black death
Sad as it is, but the German black metal is largely a very sorry sight. It might be because of the more-or-less upbeat national character which does not allow the Right Worthy bourgeois, to become sufficiently grim and necro, or it might be that the German ear is simply not carved for black metal, I am really not certain. But fact is, an oppressive majority of bundes-black is absolutely unlistenable. Sadly, we have the same story with Fangorn. Everything went more or less well in the very beginning, and I was already starting to contemplate on how I should compliment such an exceptional talent, but then female vocals came in, and that was the end of whatever illusions I might have had. I haven't heard anything more ear-rending than that for several years now. Dull and absurd (Troll)

4+/5
KAAMOS
Khem
2002
Candlelight
brutal death
'At's mah man! Wackadde-wack - and the bloody hash of brain detail and skull fragments is decorating the walls. One look at this grim and evil quartet is enough to understand we are not in for any fun. Not trying to break their necks on the diversity, which would be simply redundant in this case, the Kaamos lads are doing whatever they are best at - that is smite, thresh, break and destroy stuff. The ultra-dense guitar buzz covers you like a flock of steroid-fed cannibal-bees, and a second later - the triumphant growl of the lead singer - you become the main dish at this gore-orgy. Damn right, this is brutal death metal in its most extreme and likeable incarnation. It probably is not the most original work in this genre that I love so, but with an all-out drive like that a band can be forgiven anything, even the lack of its own original ideas. As the Butcher of Diablo HellfireTM said: FRESH MEAT!!! (Troll)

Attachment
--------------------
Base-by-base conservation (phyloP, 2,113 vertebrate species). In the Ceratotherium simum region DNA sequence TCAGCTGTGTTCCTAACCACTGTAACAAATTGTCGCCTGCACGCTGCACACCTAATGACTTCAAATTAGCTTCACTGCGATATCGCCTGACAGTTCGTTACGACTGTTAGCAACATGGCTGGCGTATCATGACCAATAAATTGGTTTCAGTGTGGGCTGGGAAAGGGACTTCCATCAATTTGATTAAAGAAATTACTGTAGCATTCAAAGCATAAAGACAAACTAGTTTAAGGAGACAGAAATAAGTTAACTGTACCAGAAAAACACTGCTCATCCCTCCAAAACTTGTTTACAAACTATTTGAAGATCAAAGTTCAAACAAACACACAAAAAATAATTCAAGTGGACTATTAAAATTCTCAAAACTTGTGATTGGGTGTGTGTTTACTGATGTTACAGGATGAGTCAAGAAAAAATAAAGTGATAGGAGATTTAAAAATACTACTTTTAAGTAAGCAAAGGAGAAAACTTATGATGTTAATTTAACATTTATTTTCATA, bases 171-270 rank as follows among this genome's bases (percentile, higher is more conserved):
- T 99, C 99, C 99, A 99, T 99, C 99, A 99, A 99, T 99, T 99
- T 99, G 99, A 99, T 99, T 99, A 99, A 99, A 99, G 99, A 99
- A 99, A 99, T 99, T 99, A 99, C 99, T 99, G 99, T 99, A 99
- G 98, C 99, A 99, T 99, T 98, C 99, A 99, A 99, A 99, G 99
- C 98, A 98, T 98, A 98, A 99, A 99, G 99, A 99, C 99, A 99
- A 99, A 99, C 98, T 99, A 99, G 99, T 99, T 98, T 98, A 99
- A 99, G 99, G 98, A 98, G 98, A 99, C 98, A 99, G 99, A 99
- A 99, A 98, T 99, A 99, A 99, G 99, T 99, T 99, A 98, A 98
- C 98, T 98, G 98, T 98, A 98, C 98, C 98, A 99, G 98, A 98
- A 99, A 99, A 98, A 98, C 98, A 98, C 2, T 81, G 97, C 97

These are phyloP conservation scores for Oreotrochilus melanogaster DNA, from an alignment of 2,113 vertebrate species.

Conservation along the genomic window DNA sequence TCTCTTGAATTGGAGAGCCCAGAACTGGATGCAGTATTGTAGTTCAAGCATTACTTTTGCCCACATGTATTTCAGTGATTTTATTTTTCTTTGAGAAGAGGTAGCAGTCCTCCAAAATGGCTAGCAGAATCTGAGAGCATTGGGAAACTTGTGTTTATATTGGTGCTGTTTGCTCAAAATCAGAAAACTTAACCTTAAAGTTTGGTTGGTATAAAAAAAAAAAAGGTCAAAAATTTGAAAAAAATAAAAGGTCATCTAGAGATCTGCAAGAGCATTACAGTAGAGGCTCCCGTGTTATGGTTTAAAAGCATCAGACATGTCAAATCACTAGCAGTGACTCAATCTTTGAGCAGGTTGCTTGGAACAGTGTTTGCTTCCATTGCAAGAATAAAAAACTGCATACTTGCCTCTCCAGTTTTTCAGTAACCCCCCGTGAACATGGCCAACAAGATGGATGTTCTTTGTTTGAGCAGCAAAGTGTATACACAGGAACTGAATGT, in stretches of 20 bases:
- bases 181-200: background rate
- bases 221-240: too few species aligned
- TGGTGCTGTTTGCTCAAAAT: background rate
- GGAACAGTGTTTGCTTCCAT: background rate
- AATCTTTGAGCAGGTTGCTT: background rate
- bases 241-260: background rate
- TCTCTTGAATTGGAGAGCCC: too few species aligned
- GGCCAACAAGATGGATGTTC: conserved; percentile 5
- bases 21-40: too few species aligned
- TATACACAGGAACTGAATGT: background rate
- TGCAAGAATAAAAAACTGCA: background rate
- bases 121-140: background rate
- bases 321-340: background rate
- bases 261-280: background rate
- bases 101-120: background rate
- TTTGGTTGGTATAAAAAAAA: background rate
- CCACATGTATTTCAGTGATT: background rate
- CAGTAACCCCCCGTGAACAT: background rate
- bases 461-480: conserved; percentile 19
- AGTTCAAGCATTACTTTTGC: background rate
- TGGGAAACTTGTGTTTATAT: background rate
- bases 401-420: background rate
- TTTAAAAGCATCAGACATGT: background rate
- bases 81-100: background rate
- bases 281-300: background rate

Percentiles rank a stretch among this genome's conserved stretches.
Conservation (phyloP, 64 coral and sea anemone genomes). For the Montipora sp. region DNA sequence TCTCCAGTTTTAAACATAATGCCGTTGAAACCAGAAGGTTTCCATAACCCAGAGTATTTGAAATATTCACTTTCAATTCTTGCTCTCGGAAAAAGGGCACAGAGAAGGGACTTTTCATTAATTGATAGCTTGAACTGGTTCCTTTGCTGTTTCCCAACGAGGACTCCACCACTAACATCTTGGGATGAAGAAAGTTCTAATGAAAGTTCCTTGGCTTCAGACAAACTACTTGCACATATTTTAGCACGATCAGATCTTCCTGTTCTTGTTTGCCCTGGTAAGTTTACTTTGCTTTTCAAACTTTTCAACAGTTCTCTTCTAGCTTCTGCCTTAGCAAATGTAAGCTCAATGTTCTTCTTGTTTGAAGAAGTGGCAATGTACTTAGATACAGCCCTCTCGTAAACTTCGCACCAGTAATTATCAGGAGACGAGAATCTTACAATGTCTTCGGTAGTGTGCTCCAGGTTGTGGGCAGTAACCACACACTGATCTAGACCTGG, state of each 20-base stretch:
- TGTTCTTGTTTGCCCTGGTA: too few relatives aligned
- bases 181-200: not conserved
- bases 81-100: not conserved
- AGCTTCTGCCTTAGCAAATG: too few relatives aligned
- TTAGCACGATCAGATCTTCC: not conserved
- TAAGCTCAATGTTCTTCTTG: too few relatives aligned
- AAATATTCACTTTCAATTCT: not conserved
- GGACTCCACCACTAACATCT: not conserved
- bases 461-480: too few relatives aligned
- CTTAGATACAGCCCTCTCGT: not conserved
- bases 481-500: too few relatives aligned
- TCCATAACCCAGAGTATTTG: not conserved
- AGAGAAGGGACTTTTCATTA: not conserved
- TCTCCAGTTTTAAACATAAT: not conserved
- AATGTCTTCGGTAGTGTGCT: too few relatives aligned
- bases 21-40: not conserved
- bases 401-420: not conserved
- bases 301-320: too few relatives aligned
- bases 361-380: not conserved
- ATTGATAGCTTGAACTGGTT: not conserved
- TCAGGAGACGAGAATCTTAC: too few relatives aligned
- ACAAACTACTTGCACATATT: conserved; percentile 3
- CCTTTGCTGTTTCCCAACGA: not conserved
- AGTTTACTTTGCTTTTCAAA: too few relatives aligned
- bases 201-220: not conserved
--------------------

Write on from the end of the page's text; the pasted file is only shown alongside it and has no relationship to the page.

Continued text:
3/5
KARNAK
Melodies of Sperm Composed
2002
Death Art
death avantgarde

Italians are known fir being very emotional and in very many ways unpredictable, and hence every once in a while they tend to rush into the mazes, where only a highly educated man would dare to trot without risking to break his neck. I have no idea as to what sort of higher and professional education the guys of Karnak have been treated to, but it took me about first 15 seconds of listening to their latest effort to figure out they had a serious mental problem. About 50 percent of the album is built around rhythm shifts a-la Atheist and Theory in Practice - which in itself is a solid evidence of a doubtless performer professionalism, but I am afraid that it is also going to become the key restraining-factor should you want to expose yourself to the timeless works of Karnak. Way too complicated, so much, that after about 10 minutes of playtime your brain-centers fail and require an immediate reboot. It is cool when a musician forces his listener to think, but it does not necessarily imply wrecking the brain of the son of a bitch. Everything needs to have a certain extent, and especially such experiments. For upgraded and advanced users only. (Troll)

3/5
LACUNA COIL
Comalies
2002
Century Media
gothic rock

Everything in this world develops and changes with the flow of the inexorable time. Even gothic rock does. There is a danger, in fact, that all of the bands will change in the same direction, but so far out of all the gothic releases I've heard lately (and those were extremely few and far between, he-he) Lacuna Coil have become the first ones to attempt diluting the hopeless gothic blue cheer with new (or rather NU) elements. Not to worry, my sad Goths, and don't let the horror pull out all of your red-dyed hair and tear all of your favorite PVC raggery into a million entrails. Miss Scabbia did not tie her beautiful black mane into them nasty dreadlocks nor did she start wearing Adidas baggy-trousers, bought at the local flea-market. No, moreover, even the male part of the band started dressing into the leather quilts, which have become so fashionable today. So everything is still fine with the image. Changes did occur in the musical part though, making it a bit more heavy and adding a slight touch of the nu-metal groove. The album is still rather boring and way too long, but after all it is still gothic rock (Troll)